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In Situ Simulation Training for Frailty

Simulation and Interactive Learning Centre, Guy’s and St Thomas’ NHS Foundation Trust, London SE1 7EH, UK
Department of Ageing and Health, Guy’s and St Thomas’ NHS Foundation Trust, London SE1 7EH, UK
Author to whom correspondence should be addressed.
Geriatrics 2023, 8(1), 26;
Received: 1 November 2022 / Revised: 11 February 2023 / Accepted: 15 February 2023 / Published: 17 February 2023


Background: People living with frailty account for a significant proportion of hospital inpatients and are at increased risk of adverse events during admission. The understanding of frailty remains variable among hospital staff, and there is a need for effective frailty training across multidisciplinary teams. Simulation is known to be advantageous for improving human factor skills in multidisciplinary teams. In situ simulation can increase accessibility and promote ward team learning, but its effectiveness with respect to frailty has not been explored. Method: A single-centre, multi-fidelity, inter-professional in situ frailty simulation programme was developed. One-hour sessions were delivered weekly using frailty-based clinical scenarios. Mixed-method evaluation was used, with data collected pre- and post-session for comparison. Results: In total, 86 multidisciplinary participants attended 19 sessions. There were significant improvements in self-efficacy rating across 10 of 12 human factor domains and in all frailty domains (p < 0.05). The common learning themes were situational awareness, communication and teamwork. Participants commented on the value of learning within ward teams and having the opportunity to debrief. Conclusion: In situ simulation can improve the self-efficacy of clinical and human factor skills related to frailty. The results are limited by the nature of self-reporting methods, and further studies assessing behavioural change and clinical outcomes are warranted.

1. Introduction

The prevalence of frailty among those aged over 50 in England was 8.1% in 2020, with a sharp increase in prevalence observed with advancing age [1]. An ageing population means that this prevalence of frailty is only likely to increase further [2]. Frailty is also prevalent globally. A study in 2020 across 62 countries worldwide reported a prevalence of 12% using physical frailty measures and 24% when using a deficit accumulation model [3].
Older adults living with frailty account for over 4000 hospital admissions daily in the UK [4], constituting 30% of patients in acute medical units [5] and up to 50% of inpatients [6]. Once in a hospital, they are more likely to experience adverse events, fall, develop delirium and suffer due to medication errors [7,8]. The presence of frailty increases the average length of stay by more than 5 days, results in a 32% increase in the likelihood of functional decline and is associated with an overall mortality risk that is 3.49 times greater than for patients without frailty [9].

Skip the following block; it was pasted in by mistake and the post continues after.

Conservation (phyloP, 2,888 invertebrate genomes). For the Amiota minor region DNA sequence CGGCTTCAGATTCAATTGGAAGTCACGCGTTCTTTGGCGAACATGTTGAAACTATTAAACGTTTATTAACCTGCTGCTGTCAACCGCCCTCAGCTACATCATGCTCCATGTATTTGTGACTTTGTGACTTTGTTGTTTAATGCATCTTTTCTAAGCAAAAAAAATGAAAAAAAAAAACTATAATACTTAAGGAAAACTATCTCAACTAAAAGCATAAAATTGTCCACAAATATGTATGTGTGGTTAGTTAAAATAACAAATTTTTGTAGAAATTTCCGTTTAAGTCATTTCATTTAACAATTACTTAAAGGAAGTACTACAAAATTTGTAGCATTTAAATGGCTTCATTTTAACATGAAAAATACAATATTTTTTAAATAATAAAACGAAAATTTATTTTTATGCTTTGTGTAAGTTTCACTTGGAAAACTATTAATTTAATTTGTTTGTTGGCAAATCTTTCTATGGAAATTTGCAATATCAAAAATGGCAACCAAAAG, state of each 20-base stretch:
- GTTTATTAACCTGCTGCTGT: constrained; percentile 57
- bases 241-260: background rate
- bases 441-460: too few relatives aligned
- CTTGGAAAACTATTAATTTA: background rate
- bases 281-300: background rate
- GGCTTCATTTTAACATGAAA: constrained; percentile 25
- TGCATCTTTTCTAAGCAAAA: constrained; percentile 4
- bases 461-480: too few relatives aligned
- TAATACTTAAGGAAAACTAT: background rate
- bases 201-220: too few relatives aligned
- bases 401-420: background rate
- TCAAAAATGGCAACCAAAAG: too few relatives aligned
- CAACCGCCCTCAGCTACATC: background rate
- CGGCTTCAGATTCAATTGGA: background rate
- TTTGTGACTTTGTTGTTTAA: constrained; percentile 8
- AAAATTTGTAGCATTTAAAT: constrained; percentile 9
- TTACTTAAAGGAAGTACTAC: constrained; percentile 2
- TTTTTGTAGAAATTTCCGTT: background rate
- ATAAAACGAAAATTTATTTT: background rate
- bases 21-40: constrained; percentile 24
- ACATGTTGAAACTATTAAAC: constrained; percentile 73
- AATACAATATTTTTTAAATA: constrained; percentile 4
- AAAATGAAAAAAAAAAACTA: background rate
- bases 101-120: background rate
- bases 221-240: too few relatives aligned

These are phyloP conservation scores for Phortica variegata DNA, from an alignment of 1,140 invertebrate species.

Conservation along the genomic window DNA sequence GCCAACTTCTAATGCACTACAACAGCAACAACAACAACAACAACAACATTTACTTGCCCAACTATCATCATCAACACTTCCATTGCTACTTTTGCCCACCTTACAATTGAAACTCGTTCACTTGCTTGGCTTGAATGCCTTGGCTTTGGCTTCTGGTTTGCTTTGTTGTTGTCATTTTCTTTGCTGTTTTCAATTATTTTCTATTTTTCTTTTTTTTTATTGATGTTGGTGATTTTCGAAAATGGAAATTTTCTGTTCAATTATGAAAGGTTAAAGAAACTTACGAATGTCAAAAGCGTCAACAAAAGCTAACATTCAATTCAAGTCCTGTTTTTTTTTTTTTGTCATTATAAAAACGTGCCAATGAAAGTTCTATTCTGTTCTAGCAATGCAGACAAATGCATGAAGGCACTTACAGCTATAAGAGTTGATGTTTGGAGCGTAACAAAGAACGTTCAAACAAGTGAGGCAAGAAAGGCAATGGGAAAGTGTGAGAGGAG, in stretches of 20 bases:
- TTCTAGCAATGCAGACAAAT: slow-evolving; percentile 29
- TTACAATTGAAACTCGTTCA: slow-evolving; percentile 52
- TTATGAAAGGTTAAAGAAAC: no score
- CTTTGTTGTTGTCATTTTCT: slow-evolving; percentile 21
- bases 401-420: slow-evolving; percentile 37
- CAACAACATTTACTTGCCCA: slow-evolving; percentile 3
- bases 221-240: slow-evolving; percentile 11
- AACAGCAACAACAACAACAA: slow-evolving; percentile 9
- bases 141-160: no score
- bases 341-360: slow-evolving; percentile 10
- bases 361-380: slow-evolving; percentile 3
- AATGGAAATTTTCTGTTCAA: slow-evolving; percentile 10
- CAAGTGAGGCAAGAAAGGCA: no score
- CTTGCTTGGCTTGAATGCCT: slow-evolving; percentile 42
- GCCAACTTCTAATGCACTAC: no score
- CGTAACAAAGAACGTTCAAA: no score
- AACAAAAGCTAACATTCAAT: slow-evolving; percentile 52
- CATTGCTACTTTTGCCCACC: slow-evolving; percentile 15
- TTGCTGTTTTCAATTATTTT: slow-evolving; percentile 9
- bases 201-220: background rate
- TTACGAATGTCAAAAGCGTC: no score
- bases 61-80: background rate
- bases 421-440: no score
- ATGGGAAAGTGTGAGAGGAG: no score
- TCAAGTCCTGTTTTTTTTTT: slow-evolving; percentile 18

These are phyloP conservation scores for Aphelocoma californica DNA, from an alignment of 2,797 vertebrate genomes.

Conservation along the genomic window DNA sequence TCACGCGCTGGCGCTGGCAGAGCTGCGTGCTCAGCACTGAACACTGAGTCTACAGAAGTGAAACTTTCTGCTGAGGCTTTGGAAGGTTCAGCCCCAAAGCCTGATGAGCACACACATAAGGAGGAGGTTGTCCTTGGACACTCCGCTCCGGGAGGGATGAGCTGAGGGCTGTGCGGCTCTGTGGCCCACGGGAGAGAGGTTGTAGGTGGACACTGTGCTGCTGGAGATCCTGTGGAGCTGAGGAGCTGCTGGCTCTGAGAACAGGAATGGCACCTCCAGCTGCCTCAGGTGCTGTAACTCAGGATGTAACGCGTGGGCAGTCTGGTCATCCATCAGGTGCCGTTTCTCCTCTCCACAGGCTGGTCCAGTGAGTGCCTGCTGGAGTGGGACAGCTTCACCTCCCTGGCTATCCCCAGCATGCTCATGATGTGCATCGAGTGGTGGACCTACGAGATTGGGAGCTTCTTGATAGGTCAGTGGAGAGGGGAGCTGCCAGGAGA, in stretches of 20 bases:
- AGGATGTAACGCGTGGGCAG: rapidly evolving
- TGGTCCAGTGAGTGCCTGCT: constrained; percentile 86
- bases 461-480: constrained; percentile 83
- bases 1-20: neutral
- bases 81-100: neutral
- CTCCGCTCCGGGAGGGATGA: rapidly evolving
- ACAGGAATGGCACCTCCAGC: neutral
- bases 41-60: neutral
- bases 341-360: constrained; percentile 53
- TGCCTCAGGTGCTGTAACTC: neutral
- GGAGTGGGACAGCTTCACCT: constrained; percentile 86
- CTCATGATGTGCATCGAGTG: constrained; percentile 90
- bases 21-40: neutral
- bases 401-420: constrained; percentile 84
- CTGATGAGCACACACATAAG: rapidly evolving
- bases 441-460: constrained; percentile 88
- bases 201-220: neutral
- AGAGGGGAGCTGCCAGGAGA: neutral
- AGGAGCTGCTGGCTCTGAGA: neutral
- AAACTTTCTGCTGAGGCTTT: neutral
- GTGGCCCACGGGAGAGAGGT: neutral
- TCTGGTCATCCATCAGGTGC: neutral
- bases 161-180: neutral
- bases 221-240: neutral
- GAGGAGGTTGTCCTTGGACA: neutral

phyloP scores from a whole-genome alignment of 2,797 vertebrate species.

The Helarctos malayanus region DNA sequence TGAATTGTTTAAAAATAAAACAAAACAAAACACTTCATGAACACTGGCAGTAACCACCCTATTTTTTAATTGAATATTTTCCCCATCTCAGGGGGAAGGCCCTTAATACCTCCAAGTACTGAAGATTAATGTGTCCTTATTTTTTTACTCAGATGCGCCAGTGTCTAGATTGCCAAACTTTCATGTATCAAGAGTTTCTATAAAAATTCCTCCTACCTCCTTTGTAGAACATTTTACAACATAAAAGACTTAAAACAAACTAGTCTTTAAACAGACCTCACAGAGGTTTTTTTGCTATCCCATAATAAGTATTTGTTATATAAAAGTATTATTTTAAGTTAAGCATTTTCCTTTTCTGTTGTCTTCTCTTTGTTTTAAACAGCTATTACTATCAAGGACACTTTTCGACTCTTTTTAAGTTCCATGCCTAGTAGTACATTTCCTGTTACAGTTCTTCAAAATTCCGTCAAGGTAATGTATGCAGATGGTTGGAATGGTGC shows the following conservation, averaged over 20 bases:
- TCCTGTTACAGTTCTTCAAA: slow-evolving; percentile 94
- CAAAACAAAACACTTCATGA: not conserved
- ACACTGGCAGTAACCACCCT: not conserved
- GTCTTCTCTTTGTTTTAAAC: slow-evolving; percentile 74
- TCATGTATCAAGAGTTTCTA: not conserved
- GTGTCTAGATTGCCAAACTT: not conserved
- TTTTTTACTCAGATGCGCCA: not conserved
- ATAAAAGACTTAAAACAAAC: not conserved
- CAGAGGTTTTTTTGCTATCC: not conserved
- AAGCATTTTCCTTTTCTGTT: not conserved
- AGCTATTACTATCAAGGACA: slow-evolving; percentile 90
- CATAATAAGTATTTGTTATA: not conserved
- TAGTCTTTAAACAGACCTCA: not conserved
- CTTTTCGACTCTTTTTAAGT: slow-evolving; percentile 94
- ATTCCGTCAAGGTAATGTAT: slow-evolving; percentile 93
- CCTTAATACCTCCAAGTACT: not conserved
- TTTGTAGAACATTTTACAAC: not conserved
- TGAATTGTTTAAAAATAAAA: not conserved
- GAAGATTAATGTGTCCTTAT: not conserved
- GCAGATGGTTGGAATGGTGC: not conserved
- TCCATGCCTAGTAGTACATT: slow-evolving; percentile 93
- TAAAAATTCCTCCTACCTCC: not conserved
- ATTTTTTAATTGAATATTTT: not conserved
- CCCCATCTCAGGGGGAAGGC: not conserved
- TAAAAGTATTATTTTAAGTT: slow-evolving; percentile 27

The understanding of frailty and how it presents is variable among hospital staff [8]. For example, 72% of delirium is potentially undetected or misdiagnosed [10], meaning longer hospital stays [11], higher rates of institutionalisation and higher mortality [12]. This unwarranted variation in the quality of care delivered to patients living with frailty has been recognised at a national level [4,8]. On a global scale, the impact of frailty is only predicted to increase as populations age, making it an area in need of urgent attention [13]. One way to focus on this is to address the identified gap in clinical skills in order to support healthcare professionals caring for patients with frailty and to improve patient safety, experience and outcomes.
The gold standard management for patients with frailty is a comprehensive geriatric assessment [14]. A comprehensive geriatric assessment requires a multidisciplinary approach and has been shown to improve outcomes in patients living with frailty following admission to a hospital [15]. Human factor skills—how people interact and function with other people and the environment around them—are vital for the effective functioning of a multidisciplinary team (MDT) [16]. Educational initiatives ought to be developed with this in mind, promoting effective multidisciplinary collaboration and addressing the needs of the entire MDT.